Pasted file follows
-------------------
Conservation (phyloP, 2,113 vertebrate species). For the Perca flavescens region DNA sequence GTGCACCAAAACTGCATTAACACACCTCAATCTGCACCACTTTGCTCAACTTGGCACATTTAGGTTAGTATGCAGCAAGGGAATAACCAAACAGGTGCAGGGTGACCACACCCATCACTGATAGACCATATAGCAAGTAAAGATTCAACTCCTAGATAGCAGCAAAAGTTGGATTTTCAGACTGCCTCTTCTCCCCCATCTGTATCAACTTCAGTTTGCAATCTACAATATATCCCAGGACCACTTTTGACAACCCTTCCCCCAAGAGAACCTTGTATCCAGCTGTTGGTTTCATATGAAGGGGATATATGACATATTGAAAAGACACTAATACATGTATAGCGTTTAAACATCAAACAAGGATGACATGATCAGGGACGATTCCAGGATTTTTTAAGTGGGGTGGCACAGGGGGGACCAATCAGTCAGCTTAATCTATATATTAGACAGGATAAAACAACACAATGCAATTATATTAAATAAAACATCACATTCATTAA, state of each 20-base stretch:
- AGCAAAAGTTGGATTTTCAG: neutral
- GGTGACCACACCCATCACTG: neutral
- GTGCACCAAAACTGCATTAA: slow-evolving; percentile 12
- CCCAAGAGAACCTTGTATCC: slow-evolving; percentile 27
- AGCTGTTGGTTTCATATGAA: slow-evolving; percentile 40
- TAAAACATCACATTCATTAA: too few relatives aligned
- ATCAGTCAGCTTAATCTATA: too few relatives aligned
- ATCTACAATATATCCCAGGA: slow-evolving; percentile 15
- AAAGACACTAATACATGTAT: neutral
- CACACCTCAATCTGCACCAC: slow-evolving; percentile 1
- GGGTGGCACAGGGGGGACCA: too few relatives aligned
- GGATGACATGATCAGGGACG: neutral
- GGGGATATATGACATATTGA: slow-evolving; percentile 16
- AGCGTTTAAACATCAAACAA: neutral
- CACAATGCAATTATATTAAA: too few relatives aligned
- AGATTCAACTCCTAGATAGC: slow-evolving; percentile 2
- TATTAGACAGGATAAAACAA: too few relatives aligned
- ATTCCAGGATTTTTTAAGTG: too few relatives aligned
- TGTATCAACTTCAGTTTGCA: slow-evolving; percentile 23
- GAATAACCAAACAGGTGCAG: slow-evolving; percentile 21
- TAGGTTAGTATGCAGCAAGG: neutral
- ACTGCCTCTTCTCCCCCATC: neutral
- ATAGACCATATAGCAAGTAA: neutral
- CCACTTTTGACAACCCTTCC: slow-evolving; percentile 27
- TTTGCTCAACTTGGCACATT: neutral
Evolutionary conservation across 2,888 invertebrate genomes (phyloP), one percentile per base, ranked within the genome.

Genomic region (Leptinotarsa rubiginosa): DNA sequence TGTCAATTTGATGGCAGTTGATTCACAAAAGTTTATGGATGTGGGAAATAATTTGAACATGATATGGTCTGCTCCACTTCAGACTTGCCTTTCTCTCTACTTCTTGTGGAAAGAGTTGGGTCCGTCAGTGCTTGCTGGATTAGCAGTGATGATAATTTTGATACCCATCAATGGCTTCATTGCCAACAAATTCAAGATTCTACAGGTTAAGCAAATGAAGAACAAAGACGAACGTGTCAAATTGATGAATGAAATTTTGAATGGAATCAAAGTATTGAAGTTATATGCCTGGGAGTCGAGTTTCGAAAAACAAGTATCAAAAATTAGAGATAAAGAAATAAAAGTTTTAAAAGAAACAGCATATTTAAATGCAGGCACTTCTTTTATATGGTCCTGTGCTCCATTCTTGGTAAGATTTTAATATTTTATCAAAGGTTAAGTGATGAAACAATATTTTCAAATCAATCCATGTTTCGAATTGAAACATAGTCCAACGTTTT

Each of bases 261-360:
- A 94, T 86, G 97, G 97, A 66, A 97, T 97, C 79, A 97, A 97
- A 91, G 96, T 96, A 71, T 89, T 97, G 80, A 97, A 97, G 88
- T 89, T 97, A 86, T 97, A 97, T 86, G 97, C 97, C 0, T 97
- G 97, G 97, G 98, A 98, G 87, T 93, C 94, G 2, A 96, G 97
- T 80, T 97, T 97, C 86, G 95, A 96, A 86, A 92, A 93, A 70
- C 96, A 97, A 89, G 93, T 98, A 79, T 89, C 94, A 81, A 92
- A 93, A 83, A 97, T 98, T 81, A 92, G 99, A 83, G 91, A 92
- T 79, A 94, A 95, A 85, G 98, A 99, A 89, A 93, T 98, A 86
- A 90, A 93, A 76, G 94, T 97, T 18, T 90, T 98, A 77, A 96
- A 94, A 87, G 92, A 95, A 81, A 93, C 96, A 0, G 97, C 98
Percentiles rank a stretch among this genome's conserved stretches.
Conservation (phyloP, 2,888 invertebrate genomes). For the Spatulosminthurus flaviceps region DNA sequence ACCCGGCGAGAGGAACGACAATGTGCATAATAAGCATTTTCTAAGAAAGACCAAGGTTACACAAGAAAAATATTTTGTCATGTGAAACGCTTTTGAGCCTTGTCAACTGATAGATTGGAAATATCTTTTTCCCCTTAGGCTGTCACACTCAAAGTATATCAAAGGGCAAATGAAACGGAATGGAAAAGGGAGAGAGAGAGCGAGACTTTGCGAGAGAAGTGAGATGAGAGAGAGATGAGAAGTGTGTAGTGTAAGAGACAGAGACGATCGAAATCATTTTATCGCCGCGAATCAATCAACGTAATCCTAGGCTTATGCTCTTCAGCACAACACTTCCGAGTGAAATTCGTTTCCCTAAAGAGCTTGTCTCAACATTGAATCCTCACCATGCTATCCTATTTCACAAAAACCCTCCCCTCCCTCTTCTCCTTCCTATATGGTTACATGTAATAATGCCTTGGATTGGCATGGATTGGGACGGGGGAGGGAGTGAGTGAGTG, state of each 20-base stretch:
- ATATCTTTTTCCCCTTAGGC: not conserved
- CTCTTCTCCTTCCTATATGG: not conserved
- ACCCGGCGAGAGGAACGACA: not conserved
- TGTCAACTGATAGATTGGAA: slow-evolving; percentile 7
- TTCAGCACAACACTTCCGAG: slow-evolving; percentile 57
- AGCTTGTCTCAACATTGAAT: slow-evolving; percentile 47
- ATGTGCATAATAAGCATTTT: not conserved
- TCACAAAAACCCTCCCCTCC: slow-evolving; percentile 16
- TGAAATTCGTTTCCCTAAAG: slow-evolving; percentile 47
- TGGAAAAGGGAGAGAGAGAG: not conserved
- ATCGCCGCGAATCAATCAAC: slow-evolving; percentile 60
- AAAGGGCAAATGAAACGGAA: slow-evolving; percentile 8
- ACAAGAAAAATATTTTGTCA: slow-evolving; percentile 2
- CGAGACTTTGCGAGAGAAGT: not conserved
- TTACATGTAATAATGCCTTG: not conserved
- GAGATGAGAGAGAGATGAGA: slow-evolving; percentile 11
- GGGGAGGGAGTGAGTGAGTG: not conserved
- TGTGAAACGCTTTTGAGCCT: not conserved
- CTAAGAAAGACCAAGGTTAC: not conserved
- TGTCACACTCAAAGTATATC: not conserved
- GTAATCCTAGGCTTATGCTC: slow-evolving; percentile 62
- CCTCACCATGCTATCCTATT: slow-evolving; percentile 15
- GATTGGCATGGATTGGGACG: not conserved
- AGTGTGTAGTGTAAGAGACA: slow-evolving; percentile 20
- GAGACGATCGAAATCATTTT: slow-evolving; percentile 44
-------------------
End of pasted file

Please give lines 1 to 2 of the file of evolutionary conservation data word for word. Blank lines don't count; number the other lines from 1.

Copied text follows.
Conservation (phyloP, 2,113 vertebrate species). For the Perca flavescens region DNA sequence GTGCACCAAAACTGCATTAACACACCTCAATCTGCACCACTTTGCTCAACTTGGCACATTTAGGTTAGTATGCAGCAAGGGAATAACCAAACAGGTGCAGGGTGACCACACCCATCACTGATAGACCATATAGCAAGTAAAGATTCAACTCCTAGATAGCAGCAAAAGTTGGATTTTCAGACTGCCTCTTCTCCCCCATCTGTATCAACTTCAGTTTGCAATCTACAATATATCCCAGGACCACTTTTGACAACCCTTCCCCCAAGAGAACCTTGTATCCAGCTGTTGGTTTCATATGAAGGGGATATATGACATATTGAAAAGACACTAATACATGTATAGCGTTTAAACATCAAACAAGGATGACATGATCAGGGACGATTCCAGGATTTTTTAAGTGGGGTGGCACAGGGGGGACCAATCAGTCAGCTTAATCTATATATTAGACAGGATAAAACAACACAATGCAATTATATTAAATAAAACATCACATTCATTAA, state of each 20-base stretch:
- AGCAAAAGTTGGATTTTCAG: neutral